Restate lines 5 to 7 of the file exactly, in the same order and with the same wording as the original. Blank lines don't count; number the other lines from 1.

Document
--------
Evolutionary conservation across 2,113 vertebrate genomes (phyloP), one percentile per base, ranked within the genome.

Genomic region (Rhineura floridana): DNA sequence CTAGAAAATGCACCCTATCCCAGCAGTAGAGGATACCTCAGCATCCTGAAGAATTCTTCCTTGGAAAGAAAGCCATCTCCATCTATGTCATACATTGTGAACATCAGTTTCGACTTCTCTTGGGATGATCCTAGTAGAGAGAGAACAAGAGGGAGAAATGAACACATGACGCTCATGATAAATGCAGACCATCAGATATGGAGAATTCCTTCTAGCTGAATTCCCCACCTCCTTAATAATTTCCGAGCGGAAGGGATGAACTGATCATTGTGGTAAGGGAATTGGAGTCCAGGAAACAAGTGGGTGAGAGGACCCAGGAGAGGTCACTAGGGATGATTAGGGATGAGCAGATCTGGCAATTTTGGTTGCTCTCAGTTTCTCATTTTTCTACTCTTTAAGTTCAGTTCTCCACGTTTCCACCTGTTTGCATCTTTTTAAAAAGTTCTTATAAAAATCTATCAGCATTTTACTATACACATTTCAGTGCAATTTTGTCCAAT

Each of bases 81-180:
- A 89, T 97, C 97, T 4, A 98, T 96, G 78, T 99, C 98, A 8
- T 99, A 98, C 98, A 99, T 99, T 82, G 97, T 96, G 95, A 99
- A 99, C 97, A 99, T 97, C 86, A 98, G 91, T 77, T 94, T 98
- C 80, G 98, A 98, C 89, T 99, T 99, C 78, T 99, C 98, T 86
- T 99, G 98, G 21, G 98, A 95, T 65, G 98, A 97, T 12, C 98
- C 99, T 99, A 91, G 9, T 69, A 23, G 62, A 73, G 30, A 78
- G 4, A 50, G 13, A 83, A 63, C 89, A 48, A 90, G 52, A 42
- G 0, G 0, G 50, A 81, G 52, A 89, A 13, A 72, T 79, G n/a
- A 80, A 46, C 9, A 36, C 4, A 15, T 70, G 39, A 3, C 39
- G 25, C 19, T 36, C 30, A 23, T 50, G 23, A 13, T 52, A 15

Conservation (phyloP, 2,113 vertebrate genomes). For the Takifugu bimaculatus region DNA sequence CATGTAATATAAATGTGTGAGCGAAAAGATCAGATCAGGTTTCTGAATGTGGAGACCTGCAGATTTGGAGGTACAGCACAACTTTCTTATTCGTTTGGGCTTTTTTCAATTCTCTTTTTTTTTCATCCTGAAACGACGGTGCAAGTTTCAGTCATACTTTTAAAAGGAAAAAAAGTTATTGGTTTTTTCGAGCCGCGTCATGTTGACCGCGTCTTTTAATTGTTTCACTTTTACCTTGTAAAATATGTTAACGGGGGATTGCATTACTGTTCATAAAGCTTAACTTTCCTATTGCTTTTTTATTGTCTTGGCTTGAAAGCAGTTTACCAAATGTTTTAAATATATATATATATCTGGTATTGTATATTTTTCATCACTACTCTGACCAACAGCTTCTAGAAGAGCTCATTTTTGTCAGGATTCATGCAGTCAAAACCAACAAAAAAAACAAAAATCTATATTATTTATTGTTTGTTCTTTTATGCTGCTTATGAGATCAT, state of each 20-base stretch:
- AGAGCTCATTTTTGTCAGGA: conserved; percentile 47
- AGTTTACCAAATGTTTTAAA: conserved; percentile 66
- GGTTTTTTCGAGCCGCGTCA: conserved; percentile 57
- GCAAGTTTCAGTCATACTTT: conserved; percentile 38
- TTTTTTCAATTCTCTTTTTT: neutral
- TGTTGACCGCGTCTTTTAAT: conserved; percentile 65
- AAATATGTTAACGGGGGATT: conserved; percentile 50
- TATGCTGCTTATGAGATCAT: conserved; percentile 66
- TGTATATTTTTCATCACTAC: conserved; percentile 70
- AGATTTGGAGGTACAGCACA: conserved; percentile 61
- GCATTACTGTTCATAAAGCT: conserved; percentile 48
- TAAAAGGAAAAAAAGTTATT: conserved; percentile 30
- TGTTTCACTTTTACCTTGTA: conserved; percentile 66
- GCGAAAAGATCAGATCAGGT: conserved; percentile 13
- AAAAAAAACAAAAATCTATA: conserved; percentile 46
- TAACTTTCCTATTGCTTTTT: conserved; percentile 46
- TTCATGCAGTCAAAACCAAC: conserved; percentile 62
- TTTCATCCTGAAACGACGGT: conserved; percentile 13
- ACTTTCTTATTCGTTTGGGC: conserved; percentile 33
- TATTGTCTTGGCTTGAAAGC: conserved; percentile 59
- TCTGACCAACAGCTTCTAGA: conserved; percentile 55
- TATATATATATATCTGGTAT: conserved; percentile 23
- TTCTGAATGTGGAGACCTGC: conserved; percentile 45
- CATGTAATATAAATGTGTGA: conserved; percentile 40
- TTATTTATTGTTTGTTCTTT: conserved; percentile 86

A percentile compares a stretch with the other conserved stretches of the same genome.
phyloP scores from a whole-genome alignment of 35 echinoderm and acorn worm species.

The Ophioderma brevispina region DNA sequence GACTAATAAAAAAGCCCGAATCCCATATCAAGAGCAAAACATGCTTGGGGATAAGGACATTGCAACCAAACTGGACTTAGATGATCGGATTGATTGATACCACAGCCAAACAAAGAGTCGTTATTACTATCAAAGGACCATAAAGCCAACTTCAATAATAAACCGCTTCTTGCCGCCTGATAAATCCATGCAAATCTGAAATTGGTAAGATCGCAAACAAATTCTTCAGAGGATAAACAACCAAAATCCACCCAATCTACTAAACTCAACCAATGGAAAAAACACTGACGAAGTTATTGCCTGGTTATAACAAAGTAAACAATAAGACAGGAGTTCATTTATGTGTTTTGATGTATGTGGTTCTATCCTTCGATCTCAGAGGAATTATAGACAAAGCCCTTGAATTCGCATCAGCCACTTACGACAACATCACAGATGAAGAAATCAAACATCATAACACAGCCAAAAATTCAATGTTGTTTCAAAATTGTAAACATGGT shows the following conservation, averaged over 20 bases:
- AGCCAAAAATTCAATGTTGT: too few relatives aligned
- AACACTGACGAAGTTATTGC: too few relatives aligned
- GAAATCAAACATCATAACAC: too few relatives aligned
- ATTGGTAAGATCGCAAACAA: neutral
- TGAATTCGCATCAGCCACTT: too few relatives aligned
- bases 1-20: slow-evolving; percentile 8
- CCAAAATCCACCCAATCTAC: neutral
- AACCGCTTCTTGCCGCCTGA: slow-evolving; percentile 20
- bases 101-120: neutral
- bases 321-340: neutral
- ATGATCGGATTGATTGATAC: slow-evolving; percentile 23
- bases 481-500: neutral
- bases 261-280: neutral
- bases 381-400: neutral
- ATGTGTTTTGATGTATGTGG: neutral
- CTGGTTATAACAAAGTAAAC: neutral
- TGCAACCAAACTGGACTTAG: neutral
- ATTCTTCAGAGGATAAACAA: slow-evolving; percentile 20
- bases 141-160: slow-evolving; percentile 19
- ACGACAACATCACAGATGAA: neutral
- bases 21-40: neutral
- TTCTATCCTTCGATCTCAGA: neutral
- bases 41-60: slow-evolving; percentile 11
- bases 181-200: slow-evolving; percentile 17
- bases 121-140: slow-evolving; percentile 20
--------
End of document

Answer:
- T 99, A 98, C 98, A 99, T 99, T 82, G 97, T 96, G 95, A 99
- A 99, C 97, A 99, T 97, C 86, A 98, G 91, T 77, T 94, T 98
- C 80, G 98, A 98, C 89, T 99, T 99, C 78, T 99, C 98, T 86